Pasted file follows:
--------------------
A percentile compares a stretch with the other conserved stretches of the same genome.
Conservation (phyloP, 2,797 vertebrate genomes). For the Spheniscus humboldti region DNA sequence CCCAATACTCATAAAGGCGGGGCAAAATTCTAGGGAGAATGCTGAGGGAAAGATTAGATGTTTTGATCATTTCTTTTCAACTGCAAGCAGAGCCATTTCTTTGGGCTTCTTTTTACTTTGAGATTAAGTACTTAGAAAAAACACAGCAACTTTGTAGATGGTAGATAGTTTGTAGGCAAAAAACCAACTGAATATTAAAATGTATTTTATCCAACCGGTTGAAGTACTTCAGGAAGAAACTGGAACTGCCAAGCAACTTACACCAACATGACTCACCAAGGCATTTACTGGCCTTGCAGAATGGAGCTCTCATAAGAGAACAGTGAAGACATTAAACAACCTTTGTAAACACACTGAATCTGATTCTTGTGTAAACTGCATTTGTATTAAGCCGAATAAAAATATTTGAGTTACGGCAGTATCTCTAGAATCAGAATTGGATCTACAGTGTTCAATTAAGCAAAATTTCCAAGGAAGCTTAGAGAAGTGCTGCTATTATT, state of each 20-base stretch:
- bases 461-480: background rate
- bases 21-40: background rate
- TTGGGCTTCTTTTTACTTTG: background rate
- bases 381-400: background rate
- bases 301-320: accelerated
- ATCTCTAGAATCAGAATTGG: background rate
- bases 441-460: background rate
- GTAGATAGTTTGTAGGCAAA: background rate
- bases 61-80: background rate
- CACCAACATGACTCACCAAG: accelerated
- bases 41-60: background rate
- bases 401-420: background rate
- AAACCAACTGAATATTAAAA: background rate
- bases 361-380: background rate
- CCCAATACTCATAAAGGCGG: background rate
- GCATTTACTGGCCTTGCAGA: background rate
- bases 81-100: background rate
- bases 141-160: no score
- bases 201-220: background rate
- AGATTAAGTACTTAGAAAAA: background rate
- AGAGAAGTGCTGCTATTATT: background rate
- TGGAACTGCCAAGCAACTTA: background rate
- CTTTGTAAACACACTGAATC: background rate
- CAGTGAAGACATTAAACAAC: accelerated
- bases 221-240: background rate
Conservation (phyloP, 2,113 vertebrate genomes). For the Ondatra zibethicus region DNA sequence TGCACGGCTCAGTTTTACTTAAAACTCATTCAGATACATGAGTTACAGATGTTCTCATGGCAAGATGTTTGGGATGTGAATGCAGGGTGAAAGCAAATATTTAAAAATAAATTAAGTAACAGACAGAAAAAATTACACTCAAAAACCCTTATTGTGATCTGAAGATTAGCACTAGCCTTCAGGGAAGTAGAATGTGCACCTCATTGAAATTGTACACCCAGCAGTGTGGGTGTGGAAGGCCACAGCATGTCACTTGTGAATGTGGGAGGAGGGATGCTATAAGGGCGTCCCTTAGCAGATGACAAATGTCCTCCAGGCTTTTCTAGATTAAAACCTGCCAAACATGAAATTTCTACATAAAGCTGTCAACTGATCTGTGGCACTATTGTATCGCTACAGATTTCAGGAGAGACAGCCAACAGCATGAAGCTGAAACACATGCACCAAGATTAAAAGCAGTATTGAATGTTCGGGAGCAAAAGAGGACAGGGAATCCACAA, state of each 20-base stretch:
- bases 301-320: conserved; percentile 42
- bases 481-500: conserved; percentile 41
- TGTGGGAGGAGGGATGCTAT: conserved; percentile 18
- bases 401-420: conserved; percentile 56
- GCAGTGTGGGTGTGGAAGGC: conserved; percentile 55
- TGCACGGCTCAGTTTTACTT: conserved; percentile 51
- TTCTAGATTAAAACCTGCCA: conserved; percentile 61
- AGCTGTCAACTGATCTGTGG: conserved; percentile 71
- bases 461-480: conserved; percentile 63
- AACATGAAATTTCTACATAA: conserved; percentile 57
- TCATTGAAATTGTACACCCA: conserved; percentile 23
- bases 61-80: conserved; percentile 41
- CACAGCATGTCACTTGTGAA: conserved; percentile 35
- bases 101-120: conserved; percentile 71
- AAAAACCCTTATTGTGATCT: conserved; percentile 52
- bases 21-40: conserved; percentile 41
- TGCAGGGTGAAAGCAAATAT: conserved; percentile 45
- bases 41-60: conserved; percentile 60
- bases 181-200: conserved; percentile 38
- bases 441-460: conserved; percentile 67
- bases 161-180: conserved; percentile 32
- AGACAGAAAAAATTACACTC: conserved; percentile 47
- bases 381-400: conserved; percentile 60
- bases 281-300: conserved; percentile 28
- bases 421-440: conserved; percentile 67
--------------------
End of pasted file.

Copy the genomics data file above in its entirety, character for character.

A percentile compares a stretch with the other conserved stretches of the same genome.
Conservation (phyloP, 2,797 vertebrate genomes). For the Spheniscus humboldti region DNA sequence CCCAATACTCATAAAGGCGGGGCAAAATTCTAGGGAGAATGCTGAGGGAAAGATTAGATGTTTTGATCATTTCTTTTCAACTGCAAGCAGAGCCATTTCTTTGGGCTTCTTTTTACTTTGAGATTAAGTACTTAGAAAAAACACAGCAACTTTGTAGATGGTAGATAGTTTGTAGGCAAAAAACCAACTGAATATTAAAATGTATTTTATCCAACCGGTTGAAGTACTTCAGGAAGAAACTGGAACTGCCAAGCAACTTACACCAACATGACTCACCAAGGCATTTACTGGCCTTGCAGAATGGAGCTCTCATAAGAGAACAGTGAAGACATTAAACAACCTTTGTAAACACACTGAATCTGATTCTTGTGTAAACTGCATTTGTATTAAGCCGAATAAAAATATTTGAGTTACGGCAGTATCTCTAGAATCAGAATTGGATCTACAGTGTTCAATTAAGCAAAATTTCCAAGGAAGCTTAGAGAAGTGCTGCTATTATT, state of each 20-base stretch:
- bases 461-480: background rate
- bases 21-40: background rate
- TTGGGCTTCTTTTTACTTTG: background rate
- bases 381-400: background rate
- bases 301-320: accelerated
- ATCTCTAGAATCAGAATTGG: background rate
- bases 441-460: background rate
- GTAGATAGTTTGTAGGCAAA: background rate
- bases 61-80: background rate
- CACCAACATGACTCACCAAG: accelerated
- bases 41-60: background rate
- bases 401-420: background rate
- AAACCAACTGAATATTAAAA: background rate
- bases 361-380: background rate
- CCCAATACTCATAAAGGCGG: background rate
- GCATTTACTGGCCTTGCAGA: background rate
- bases 81-100: background rate
- bases 141-160: no score
- bases 201-220: background rate
- AGATTAAGTACTTAGAAAAA: background rate
- AGAGAAGTGCTGCTATTATT: background rate
- TGGAACTGCCAAGCAACTTA: background rate
- CTTTGTAAACACACTGAATC: background rate
- CAGTGAAGACATTAAACAAC: accelerated
- bases 221-240: background rate
Conservation (phyloP, 2,113 vertebrate genomes). For the Ondatra zibethicus region DNA sequence TGCACGGCTCAGTTTTACTTAAAACTCATTCAGATACATGAGTTACAGATGTTCTCATGGCAAGATGTTTGGGATGTGAATGCAGGGTGAAAGCAAATATTTAAAAATAAATTAAGTAACAGACAGAAAAAATTACACTCAAAAACCCTTATTGTGATCTGAAGATTAGCACTAGCCTTCAGGGAAGTAGAATGTGCACCTCATTGAAATTGTACACCCAGCAGTGTGGGTGTGGAAGGCCACAGCATGTCACTTGTGAATGTGGGAGGAGGGATGCTATAAGGGCGTCCCTTAGCAGATGACAAATGTCCTCCAGGCTTTTCTAGATTAAAACCTGCCAAACATGAAATTTCTACATAAAGCTGTCAACTGATCTGTGGCACTATTGTATCGCTACAGATTTCAGGAGAGACAGCCAACAGCATGAAGCTGAAACACATGCACCAAGATTAAAAGCAGTATTGAATGTTCGGGAGCAAAAGAGGACAGGGAATCCACAA, state of each 20-base stretch:
- bases 301-320: conserved; percentile 42
- bases 481-500: conserved; percentile 41
- TGTGGGAGGAGGGATGCTAT: conserved; percentile 18
- bases 401-420: conserved; percentile 56
- GCAGTGTGGGTGTGGAAGGC: conserved; percentile 55
- TGCACGGCTCAGTTTTACTT: conserved; percentile 51
- TTCTAGATTAAAACCTGCCA: conserved; percentile 61
- AGCTGTCAACTGATCTGTGG: conserved; percentile 71
- bases 461-480: conserved; percentile 63
- AACATGAAATTTCTACATAA: conserved; percentile 57
- TCATTGAAATTGTACACCCA: conserved; percentile 23
- bases 61-80: conserved; percentile 41
- CACAGCATGTCACTTGTGAA: conserved; percentile 35
- bases 101-120: conserved; percentile 71
- AAAAACCCTTATTGTGATCT: conserved; percentile 52
- bases 21-40: conserved; percentile 41
- TGCAGGGTGAAAGCAAATAT: conserved; percentile 45
- bases 41-60: conserved; percentile 60
- bases 181-200: conserved; percentile 38
- bases 441-460: conserved; percentile 67
- bases 161-180: conserved; percentile 32
- AGACAGAAAAAATTACACTC: conserved; percentile 47
- bases 381-400: conserved; percentile 60
- bases 281-300: conserved; percentile 28
- bases 421-440: conserved; percentile 67